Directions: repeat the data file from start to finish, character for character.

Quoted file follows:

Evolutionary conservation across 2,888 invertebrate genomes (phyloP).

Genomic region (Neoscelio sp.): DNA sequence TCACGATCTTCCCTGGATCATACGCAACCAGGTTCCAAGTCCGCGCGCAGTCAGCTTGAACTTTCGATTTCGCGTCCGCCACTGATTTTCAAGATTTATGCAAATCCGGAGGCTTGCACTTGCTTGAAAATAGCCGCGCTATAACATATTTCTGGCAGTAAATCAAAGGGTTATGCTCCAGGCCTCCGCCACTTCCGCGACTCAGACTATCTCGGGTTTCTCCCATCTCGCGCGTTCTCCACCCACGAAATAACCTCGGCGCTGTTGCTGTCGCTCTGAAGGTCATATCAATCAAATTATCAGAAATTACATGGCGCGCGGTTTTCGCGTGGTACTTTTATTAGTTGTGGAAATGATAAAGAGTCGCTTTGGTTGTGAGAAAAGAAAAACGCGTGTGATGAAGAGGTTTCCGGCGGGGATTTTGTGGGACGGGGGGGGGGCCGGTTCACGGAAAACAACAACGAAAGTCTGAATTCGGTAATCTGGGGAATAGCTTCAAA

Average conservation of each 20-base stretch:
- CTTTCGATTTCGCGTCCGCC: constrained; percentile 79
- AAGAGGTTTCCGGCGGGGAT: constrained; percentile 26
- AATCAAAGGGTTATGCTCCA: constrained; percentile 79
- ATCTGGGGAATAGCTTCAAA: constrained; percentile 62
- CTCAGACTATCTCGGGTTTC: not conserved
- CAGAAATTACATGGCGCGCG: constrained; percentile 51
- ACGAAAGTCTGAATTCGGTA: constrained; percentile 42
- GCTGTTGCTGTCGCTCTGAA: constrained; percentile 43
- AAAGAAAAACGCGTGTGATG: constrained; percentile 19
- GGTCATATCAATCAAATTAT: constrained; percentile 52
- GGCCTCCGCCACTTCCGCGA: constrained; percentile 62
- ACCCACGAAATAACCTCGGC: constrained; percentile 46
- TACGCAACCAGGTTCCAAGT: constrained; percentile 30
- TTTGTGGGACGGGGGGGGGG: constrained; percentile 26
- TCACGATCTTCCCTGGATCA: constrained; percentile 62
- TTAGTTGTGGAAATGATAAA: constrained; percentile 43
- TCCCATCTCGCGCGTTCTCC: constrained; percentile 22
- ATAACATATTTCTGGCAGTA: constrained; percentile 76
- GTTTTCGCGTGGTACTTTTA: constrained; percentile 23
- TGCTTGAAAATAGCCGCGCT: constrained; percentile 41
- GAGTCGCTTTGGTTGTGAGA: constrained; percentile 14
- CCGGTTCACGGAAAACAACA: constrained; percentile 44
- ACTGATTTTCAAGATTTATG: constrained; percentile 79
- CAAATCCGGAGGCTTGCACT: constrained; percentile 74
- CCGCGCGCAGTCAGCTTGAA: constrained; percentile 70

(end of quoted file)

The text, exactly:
Evolutionary conservation across 2,888 invertebrate genomes (phyloP).

Genomic region (Neoscelio sp.): DNA sequence TCACGATCTTCCCTGGATCATACGCAACCAGGTTCCAAGTCCGCGCGCAGTCAGCTTGAACTTTCGATTTCGCGTCCGCCACTGATTTTCAAGATTTATGCAAATCCGGAGGCTTGCACTTGCTTGAAAATAGCCGCGCTATAACATATTTCTGGCAGTAAATCAAAGGGTTATGCTCCAGGCCTCCGCCACTTCCGCGACTCAGACTATCTCGGGTTTCTCCCATCTCGCGCGTTCTCCACCCACGAAATAACCTCGGCGCTGTTGCTGTCGCTCTGAAGGTCATATCAATCAAATTATCAGAAATTACATGGCGCGCGGTTTTCGCGTGGTACTTTTATTAGTTGTGGAAATGATAAAGAGTCGCTTTGGTTGTGAGAAAAGAAAAACGCGTGTGATGAAGAGGTTTCCGGCGGGGATTTTGTGGGACGGGGGGGGGGCCGGTTCACGGAAAACAACAACGAAAGTCTGAATTCGGTAATCTGGGGAATAGCTTCAAA

Average conservation of each 20-base stretch:
- CTTTCGATTTCGCGTCCGCC: constrained; percentile 79
- AAGAGGTTTCCGGCGGGGAT: constrained; percentile 26
- AATCAAAGGGTTATGCTCCA: constrained; percentile 79
- ATCTGGGGAATAGCTTCAAA: constrained; percentile 62
- CTCAGACTATCTCGGGTTTC: not conserved
- CAGAAATTACATGGCGCGCG: constrained; percentile 51
- ACGAAAGTCTGAATTCGGTA: constrained; percentile 42
- GCTGTTGCTGTCGCTCTGAA: constrained; percentile 43
- AAAGAAAAACGCGTGTGATG: constrained; percentile 19
- GGTCATATCAATCAAATTAT: constrained; percentile 52
- GGCCTCCGCCACTTCCGCGA: constrained; percentile 62
- ACCCACGAAATAACCTCGGC: constrained; percentile 46
- TACGCAACCAGGTTCCAAGT: constrained; percentile 30
- TTTGTGGGACGGGGGGGGGG: constrained; percentile 26
- TCACGATCTTCCCTGGATCA: constrained; percentile 62
- TTAGTTGTGGAAATGATAAA: constrained; percentile 43
- TCCCATCTCGCGCGTTCTCC: constrained; percentile 22
- ATAACATATTTCTGGCAGTA: constrained; percentile 76
- GTTTTCGCGTGGTACTTTTA: constrained; percentile 23
- TGCTTGAAAATAGCCGCGCT: constrained; percentile 41
- GAGTCGCTTTGGTTGTGAGA: constrained; percentile 14
- CCGGTTCACGGAAAACAACA: constrained; percentile 44
- ACTGATTTTCAAGATTTATG: constrained; percentile 79
- CAAATCCGGAGGCTTGCACT: constrained; percentile 74
- CCGCGCGCAGTCAGCTTGAA: constrained; percentile 70